This is part of Stepping Up, a series introducing Canadians to their country’s new sources of inspiration and leadership.
There are lots of reasons people think of Teara Fraser as a wonder woman. She was a single mom struggling to make ends meet when she decided she wanted more from her life. Now she owns the first female-run Indigenous airline, pilots her plane to remote communities in support of the emerging Indigenous tourism market, actively supports other women and Indigenous entrepreneurs, is working on her PhD in Human Development and, during the pandemic, has begun airlifting essential supplies to Northern communities isolated by COVID-19.
Fraser’s journey from working entry-level jobs to launching an airline that runs humanitarian flights is the kind of triumphant story that super hero comics are written about. In fact, it’s one of 18 featured in an upcoming graphic novel anthology by DC Comics called Wonderful Women of History, scheduled to be released in 2021. Ms. Fraser says seeing her story chronicled alongside those of women like the late U.S. Supreme Court justice Ruth Bader Ginsburg, musician Beyoncé and athlete Serena Williams has left her in awe.
“Being included in that list of change makers – women who are dismantling oppressive systems…I’m still struggling to find words,” she says.
Born in Hay River, N.W.T., Ms. Fraser lost her Métis father when she was 3 and grew up disconnected from her culture. Later, as a young mother of two, she felt unfulfilled and began exploring her Indigenous roots. When she started reconnecting with who she was as an Indigenous woman she says she began developing the power and strength needed to dream bigger things, “I finally made sense to myself.”
Her dreams took her to Africa, for a holiday that seemed impossible. “I had two young kids and very little money,” she says, but she managed to fund the trip. In Botswana, she took a “flightseeing trip” over the Okavango Delta and her life changed. “Witnessing the greatness of the land from the air was what first inspired me to fly."
In less than a year she had her commercial pilot’s licence, and in 2010 she started her own aerial survey company. A few years later, when Ms. Fraser learned that few airlines provided service to remote Indigenous communities in B.C., she developed a new goal: to boost Indigenous tourism, serve Indigenous communities and shake up an industry that’s not known for diversity and inclusion by launching an airline of her own.
Vancouver-based Iskwew Air began operations in October, 2019. Shortly after, the pandemic almost shut it down.
Ms. Fraser worried about the future of the new venture and its employees. But more than that, she was concerned about the communities she’d planned to serve. “There’s this history of Indigenous communities not receiving support during emergencies,” she says. This lack of assistance has taken many forms – from straight up racism and neglect, to patronizing assumptions about what a community might need.
“Our first step was to ask if communities wanted support. If they did, we asked what they needed."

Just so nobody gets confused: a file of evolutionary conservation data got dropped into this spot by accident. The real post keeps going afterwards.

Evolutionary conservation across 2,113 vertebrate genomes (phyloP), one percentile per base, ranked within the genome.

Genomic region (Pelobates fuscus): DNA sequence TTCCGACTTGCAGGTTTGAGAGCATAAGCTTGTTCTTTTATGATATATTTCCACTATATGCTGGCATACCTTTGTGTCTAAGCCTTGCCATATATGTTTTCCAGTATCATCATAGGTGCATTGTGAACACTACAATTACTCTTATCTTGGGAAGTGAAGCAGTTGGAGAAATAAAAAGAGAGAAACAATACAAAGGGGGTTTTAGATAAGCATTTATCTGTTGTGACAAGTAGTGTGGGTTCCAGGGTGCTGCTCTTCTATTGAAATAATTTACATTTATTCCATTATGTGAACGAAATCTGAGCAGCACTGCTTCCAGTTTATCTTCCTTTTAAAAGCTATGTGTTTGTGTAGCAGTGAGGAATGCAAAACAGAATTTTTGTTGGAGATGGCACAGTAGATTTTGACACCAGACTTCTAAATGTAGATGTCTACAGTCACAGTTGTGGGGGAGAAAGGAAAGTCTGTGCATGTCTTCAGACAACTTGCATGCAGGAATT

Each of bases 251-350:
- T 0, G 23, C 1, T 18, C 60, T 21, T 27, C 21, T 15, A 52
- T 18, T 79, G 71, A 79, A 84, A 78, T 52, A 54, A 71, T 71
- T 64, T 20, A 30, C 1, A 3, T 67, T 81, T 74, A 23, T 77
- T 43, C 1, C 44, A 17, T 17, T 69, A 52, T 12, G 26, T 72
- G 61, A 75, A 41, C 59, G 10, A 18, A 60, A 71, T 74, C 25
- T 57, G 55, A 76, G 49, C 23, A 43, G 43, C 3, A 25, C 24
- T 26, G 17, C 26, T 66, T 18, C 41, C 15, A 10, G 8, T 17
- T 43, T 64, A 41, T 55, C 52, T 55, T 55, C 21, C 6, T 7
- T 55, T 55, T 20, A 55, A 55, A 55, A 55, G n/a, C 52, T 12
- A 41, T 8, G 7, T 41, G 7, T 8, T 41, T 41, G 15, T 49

The airlift project evolved from there. Requests came in from communities around B.C. for PPE items such as reusable social-distance masks, hand sanitizer and soap; fresh fruit and produce; and gardening supplies like seeds and even blueberry bushes to help with food security.
In one heart-wrenching situation, the Tseshaht people of Port Alberni requested safety equipment including flashlights and walkie-talkies after being subjected to a racist incident.
In a video interview, K’odi Nelson, Executive Director of Nawalakw Healing Society in Alert Bay, said the delivery of much-needed essential cleaning supplies felt like a message of love to his community.
Ms. Fraser is quick to deflect praise for both the project and for her personal success story. “Part of the Indigenous world view is the belief that you uplift one another,” she says.
She explains that early in her aviation career she became involved in two supportive organizations; SheEO and the LIFT Circle of Indigenous women entrepreneurs. SheEO supports women entrepreneurs with loans and mentoring – something Fraser explains is similar to the Indigenous way of doing things where money and resources keep circling through a community to support everyone, “This way we ensure no one is left behind.”
During the pandemic, SheEO members were encouraged to look at ways to keep their businesses afloat while supporting each other. Ms. Fraser realized if she could keep flying, she could bring remote communities the things they needed and support other women-owned businesses that might be struggling at the same time.
To raise money and awareness for Ms. Fraser’s airlifts, another SheEO member started a crowd-funding platform. When monetary donations came in, Ms. Fraser used the funds to purchase needed supplies from women or Indigenous-owned businesses.
Soon they had money and supplies for the first airlift flight, and since then, four more.
Communities that were isolated and in need were reminded people cared. “Lift means so many things – there’s the physics of flying and there’s the act of lifting each other up,” says Ms. Fraser. “When people ask for help and there is something you can do – it’s such a privilege.”